Maybe Donald Trump's college supporters should have safe spaces

One college Republican said that liberal students felt “their ideology was superior to the ideology of their peers"

Published December 9, 2016 11:09PM (EST)

 (Reuters/Joshua Roberts)
(Reuters/Joshua Roberts)

In the wake of Trump's election, "college crybabies" mourned the prospect of what a Trump presidency could mean for minorities, women, and the LGBTQ community. Emboldened by the Trump win, acts of violence were reported on many campuses, including the University of Michigan.

Now, college conservatives who voted for Trump feel silenced — their views devalued and disrespected — and some are even calling for "safe spaces," according to the New York Times, where they won't have to deal with the microaggressions of liberals who are making them feel bad about voting for Donald Trump.

Sophomore Amanda Delekta, the political director of the College Republicans at the University of Michigan, spoke to the Times about being a Trump supporter who felt silenced by her liberal colleagues. She slammed pro-Hillary and anti-Trump students whose PC opinions were validated by the university administration's sentiment and support. Delekta explained that University of Michigan President Mark Schlissel's words to students after the election made liberals feel “their ideology was superior to the ideology of their peers." The Times continued:

A few days ago, Ms. Delekta and two fellow Republican students sat down at a local restaurant, Sava’s, to talk about the campus mood with several students with left-leaning views.

The conversation soon grew tense as the students were unable to agree on almost anything.

Ms. Delekta described how she had been offended when a classmate wondered why as a “white female,” she had not voted for Hillary Clinton. She resented what she saw as identity politics on campus.

"When we started to have conversations the following day in classes, they were very one-sided," Delekta said. She blasted to a student vigil held at the school after the election, saying, "The United States has not died. Democracy is more alive than ever. Simply put, the American people voted and Trump won."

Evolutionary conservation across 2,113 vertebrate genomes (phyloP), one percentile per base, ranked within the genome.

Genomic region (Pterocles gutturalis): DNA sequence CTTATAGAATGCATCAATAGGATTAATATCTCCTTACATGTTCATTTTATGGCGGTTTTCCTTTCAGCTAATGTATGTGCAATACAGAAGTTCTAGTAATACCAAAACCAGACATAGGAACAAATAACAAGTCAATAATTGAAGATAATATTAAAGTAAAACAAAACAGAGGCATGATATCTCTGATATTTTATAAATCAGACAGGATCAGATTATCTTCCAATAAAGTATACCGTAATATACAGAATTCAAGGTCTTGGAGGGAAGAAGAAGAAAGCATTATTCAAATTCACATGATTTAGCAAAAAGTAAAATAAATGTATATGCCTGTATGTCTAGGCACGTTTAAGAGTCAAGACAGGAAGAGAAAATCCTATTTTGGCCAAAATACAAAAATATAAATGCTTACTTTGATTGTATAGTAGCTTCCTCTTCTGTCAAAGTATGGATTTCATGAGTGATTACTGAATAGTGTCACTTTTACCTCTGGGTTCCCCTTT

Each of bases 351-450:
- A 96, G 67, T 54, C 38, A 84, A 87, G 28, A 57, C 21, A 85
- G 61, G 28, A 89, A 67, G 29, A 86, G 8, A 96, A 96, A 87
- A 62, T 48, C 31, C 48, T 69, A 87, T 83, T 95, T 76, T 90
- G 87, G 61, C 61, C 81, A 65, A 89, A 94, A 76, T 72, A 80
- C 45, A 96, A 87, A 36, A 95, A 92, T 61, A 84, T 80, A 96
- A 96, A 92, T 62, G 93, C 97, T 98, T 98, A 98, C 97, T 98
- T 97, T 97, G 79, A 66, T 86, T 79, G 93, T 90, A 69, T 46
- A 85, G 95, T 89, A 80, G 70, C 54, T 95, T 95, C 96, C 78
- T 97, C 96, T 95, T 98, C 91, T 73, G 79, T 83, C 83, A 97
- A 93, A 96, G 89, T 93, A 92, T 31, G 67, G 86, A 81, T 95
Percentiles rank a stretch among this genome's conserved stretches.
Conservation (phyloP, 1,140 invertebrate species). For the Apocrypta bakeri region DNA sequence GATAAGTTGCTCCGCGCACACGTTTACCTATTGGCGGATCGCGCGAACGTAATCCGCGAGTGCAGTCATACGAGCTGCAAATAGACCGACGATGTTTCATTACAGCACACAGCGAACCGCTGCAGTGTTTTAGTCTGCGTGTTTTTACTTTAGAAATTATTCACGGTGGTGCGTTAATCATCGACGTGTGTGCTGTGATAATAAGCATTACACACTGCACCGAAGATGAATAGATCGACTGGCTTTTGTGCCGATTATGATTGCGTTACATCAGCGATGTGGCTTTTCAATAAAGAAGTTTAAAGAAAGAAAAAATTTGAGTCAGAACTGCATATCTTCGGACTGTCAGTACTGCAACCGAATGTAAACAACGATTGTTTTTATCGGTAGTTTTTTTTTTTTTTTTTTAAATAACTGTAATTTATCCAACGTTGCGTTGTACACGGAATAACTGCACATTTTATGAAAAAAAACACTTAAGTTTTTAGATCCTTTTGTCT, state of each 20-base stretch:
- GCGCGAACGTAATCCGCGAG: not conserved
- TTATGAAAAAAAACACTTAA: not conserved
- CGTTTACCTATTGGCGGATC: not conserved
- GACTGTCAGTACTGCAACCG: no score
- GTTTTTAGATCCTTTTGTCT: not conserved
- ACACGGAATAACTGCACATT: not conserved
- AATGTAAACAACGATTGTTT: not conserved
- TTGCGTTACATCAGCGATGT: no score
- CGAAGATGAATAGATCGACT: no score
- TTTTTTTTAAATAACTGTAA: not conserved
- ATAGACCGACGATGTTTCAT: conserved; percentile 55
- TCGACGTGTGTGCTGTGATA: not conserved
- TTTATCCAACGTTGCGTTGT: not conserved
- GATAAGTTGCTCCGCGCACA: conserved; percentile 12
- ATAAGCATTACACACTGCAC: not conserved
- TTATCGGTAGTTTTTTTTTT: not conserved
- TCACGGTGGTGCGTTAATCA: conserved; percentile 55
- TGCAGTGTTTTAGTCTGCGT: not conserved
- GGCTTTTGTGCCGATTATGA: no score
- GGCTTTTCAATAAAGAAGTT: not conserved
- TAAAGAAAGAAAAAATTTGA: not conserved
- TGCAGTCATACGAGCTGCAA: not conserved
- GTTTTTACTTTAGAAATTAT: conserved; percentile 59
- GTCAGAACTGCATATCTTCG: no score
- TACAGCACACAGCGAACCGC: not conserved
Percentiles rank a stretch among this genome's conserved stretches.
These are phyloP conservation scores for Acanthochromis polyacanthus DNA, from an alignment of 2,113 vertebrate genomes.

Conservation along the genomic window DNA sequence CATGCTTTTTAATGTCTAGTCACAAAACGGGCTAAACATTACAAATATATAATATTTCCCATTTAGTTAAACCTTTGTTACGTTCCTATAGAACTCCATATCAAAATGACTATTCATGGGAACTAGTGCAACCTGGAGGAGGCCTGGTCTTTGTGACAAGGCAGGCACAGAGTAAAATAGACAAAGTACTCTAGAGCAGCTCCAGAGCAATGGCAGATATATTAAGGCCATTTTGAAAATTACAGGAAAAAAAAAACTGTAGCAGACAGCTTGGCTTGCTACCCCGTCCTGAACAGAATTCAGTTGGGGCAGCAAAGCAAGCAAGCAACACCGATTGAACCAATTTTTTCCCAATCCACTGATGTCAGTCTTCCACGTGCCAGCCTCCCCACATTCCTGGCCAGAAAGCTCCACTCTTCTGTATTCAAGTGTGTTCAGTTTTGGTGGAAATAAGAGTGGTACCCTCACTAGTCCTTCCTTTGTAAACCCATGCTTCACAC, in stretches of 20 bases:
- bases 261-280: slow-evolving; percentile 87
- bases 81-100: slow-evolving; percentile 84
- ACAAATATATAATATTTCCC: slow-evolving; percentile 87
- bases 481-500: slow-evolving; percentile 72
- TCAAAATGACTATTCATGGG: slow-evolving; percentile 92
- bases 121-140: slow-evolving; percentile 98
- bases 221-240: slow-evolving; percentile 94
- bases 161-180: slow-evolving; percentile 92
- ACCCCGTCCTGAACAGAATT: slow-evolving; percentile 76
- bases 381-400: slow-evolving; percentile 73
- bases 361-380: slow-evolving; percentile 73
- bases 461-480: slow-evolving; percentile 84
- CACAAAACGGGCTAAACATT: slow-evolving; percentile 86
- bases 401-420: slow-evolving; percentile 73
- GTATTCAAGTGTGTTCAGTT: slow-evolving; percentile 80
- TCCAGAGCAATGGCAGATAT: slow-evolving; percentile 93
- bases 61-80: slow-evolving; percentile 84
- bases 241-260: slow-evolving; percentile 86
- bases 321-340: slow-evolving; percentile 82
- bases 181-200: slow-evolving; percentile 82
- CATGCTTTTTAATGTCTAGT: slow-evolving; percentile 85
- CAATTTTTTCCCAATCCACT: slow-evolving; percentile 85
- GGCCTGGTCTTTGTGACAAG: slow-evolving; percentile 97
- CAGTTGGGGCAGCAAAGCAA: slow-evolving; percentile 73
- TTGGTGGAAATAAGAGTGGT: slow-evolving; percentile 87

“Nobody has died,” Delekta said.

Just days after the election, the University of Michigan Division of Public Safety and Security said that "a student was approached by an unknown man, who demanded she remove her hijab or he would set her on fire with a lighter. She complied and left the area. The Ann Arbor Police are actively investigating."

Two days later, they sad another student "was approached by two men, who yelled at her about being in America, made reference to religion and then pushed her down a hill."

“I’m not electing a grandpa or a babysitter," Delekta told the Times, explaining how she separated the president-elect's policies from sexist comments about women.

In a letter to the student body, university President Schlissel wrote, "It will take quite some time to completely absorb the results from yesterday’s election, understand the full implications, and discern the long-term impact on our university and our nation . . . Our responsibility is to remain committed to education, discovery and intellectual honesty – and to diversity, equity and inclusion." In the message, Schlissel listed campus spaces and events that offered support for saddened anti-Trump students.

This post has been updated, and the headline modified.

By Grace Guarnieri

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